Wednesday, 29 August 2007

We get on

Hard, hard day at work. But still managed to get home early for time with the boy.

Work was harder today. And having got yesterday out of the way, I was better able to concentrate. Also, it was non-stop. Went to the local hospital on the way to work to collect anti-agitation medicine. Then after a Board meeting had to go to the Big National Hospital to meet a doctor and go through the boy's final phase pack of medicines - pain management, nausea/vomiting, agitation, seizure and changes in breathing. And then back to work for another meeting before home.

Got home to find the boy in good spirits, after an unusually good night's sleep. He was sitting on the floor cooking with Mummy. Making apple pie. There are limited things he can do now - spooning the flour, brushing egg and pricking the pastry - but he still loves to be cooking. He was so engrossed that he refused to let me get changed out of my suit until the pie was finished.

Once the pie was finished, he was looking through his recipe book for the next thing to cook. He found the recipe he wanted but was missing one of the ingredients. Undaunted, he announced we would all go to the shops to buy it.

When we got back he looked very tired. And even though he wanted to continue cooking, I persuaded him to sit and watch TV for a while. Then he had his bath unhappily. This was accompanied by a litany of "I no like bath. I no like tapes. I no like bed". He was being very difficult and flinging himself around. But order was restored by promising him a new bedtime book. Very bad in any parental manual but we are beyond manuals now.

Although we would have preferred him to go to bed, he made a big fuss and managed to stay awake until the nurse came. He pre-bedtime routine is now severely curtailed. He can't throw cushions. He can't quite pull the cushion from under Mummy's head and he can't turn the night light on. Has to drag himself around using a bottom shuffle. Can't really crawl now, with the left-sided palsy.

When he had his story and me and the wife got back downstairs, the wife got upset about how little he could do of his former nighttime routine. I didn't exacly help by snapping at her as her crying upsets me and depletes my reserves of energy trying to comfort her. Very selfish of me. Her positivity and focus on the now helps get through the days but doesn't always mean that she recognises changes in the boy until they have become inescapable. My downbeat nature sees the changes much earlier but makes me less happy. Hers is probably the better approach.

Tuesday, 28 August 2007

Fade to grey

Back to work. But left early. Glad I did. The boy was tired and fell asleep soon after my normal time for coming home.

Work was hard. Couldn't concentrate for anything other than short periods and even then not on anything difficult. Told my boss the situation and agreed that I will work Weds and Thurs but then have until the end of the following week off. Glad to be able to finish a mid-afternoon meeting and then go home.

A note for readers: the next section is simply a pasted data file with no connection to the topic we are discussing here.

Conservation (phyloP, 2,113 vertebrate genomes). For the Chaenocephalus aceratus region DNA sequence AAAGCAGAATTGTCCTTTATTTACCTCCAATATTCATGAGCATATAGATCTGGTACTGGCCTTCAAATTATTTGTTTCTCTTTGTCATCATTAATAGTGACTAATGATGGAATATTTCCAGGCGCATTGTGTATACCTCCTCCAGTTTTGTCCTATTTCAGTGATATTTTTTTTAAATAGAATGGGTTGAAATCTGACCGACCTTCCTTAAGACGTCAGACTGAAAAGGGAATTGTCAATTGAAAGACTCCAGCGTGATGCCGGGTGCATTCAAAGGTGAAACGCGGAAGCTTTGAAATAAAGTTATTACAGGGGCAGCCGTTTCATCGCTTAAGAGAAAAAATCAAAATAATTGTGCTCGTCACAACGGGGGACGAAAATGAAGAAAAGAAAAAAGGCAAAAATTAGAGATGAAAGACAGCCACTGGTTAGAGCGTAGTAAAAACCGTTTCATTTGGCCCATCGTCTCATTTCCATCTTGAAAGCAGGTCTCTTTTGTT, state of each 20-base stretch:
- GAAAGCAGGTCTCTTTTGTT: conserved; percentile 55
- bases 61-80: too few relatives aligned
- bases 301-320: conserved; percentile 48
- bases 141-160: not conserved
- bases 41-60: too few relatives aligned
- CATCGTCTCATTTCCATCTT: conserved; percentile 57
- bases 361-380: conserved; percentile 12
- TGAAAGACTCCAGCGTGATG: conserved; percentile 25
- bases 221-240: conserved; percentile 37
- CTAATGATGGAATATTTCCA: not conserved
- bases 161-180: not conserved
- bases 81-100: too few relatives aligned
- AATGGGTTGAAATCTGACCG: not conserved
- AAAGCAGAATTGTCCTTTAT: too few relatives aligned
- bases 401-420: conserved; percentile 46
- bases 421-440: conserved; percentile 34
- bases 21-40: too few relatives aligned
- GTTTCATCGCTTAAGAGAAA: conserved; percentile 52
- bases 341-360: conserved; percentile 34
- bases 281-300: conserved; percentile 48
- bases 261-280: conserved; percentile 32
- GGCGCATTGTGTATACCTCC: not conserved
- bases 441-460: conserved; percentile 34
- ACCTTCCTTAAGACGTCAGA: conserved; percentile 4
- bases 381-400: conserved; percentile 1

The boy was looking tired and finding even the simplest things an effort. And he's now not always able to hold himself up properly, even when sitting on the floor. He is easily over-balanced. And the left-sided palsy means he can't easily stop himself tipping over.

But he was happy to see me and for us to go upstairs while I got changed out of my suit. I sat him on the bed whilst I did so. I brought him the washing basket to put the clothes in, since he can no longer do it. He was happy to throw the clothes in.

We then went to his room to play. Little panda needed yet another blood test and dressing change. Was nice quiet time together deciding what things needed to go into the tray. Getting stuff from the cupboard. Him telling me what order to do things. Him making me wear gloves - he thought it very amusing that with sweaty hands I struggled for ages to get them on. And once the dressing is on, he said I had to draw a face on it (a nurse once did this last year). Eyes, mouth, ears, chin, nose and hair. He seemed to approve of the results.

We then went downstairs to watch TV as he looked washed out. After half an hour he fell asleep and we put him to bed. And so I sit, typing and watching him. His breathing has become shallow but not yet erratic. The wife is on the phone to find out what, if anthing, we do when the next step in decline happens - his breathing will becone erratic, especially at night. This will happen as the tumour afftects his automatic breathing centre. But we hope he is unlikely to notice it happening. Nevertheless, we've ordered some medicine to help and a pack of palliative medicine which I will collect from the hospital tomorrow.

They don't tell you this at ante-natal classes.

Monday, 27 August 2007

The prayer

Didn't sleep well. Party across the road. Rowdy pub not so far away. And the wife going on late at night about being asked to go to church to pray for the boy as a mother's prayer is strongest.

The boy continues to weaken. Cannot stand up without support. And probably could not manage the little assisted walking he did two days ago.